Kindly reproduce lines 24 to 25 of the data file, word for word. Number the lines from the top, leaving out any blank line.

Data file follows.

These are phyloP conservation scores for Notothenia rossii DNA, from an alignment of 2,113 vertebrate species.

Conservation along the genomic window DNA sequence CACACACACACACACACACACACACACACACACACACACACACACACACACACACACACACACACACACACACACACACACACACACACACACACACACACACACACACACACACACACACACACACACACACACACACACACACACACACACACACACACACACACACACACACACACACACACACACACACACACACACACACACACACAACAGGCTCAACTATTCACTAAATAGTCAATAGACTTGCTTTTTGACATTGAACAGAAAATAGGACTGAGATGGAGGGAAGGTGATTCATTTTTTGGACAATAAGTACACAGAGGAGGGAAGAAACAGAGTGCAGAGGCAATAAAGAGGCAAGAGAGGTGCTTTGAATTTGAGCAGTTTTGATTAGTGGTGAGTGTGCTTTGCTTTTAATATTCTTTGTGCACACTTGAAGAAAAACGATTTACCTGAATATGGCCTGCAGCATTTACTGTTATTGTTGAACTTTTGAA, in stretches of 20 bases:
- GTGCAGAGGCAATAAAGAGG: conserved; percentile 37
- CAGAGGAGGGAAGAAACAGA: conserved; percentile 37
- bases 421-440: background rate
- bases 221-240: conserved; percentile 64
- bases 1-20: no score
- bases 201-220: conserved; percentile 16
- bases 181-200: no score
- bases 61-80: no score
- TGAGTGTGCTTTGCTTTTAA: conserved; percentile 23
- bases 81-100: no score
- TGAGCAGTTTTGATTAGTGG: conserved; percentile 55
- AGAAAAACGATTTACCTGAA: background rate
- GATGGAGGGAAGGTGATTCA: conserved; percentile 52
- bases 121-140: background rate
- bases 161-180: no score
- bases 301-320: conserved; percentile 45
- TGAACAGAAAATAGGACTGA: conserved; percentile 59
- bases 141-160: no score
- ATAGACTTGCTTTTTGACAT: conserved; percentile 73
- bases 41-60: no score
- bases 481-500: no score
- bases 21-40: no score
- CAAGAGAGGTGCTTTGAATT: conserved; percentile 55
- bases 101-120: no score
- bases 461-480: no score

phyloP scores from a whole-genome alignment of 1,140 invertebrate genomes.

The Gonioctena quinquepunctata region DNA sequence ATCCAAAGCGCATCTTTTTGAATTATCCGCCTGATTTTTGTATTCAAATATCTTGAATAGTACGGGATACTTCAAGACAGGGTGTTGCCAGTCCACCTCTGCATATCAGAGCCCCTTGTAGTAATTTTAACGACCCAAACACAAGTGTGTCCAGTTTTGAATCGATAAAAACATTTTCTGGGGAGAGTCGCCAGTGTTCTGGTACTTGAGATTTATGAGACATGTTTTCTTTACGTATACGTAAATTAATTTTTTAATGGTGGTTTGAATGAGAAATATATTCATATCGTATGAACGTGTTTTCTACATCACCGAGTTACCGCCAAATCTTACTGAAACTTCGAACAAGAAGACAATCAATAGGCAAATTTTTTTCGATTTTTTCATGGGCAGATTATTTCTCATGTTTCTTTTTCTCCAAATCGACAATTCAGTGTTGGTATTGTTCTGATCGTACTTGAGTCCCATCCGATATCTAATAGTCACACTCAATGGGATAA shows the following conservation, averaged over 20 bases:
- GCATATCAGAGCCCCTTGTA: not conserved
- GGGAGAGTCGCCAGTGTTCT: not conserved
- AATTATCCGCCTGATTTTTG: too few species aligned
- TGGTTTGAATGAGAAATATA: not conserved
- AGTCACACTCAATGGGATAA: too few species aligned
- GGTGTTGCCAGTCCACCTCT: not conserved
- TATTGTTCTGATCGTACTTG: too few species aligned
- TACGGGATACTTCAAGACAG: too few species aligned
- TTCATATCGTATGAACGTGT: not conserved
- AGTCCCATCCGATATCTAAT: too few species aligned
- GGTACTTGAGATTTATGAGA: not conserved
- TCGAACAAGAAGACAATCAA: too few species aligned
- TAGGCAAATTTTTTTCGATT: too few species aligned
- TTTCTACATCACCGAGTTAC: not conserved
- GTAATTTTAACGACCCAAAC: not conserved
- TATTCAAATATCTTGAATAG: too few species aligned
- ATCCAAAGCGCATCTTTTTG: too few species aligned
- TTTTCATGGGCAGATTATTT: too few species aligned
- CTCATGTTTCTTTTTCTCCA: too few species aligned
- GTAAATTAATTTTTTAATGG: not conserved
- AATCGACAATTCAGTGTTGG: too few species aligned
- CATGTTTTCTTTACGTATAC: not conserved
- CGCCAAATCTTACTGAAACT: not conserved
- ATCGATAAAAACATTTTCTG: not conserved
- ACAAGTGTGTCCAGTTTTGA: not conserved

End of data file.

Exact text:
- bases 21-40: no score
- CAAGAGAGGTGCTTTGAATT: conserved; percentile 55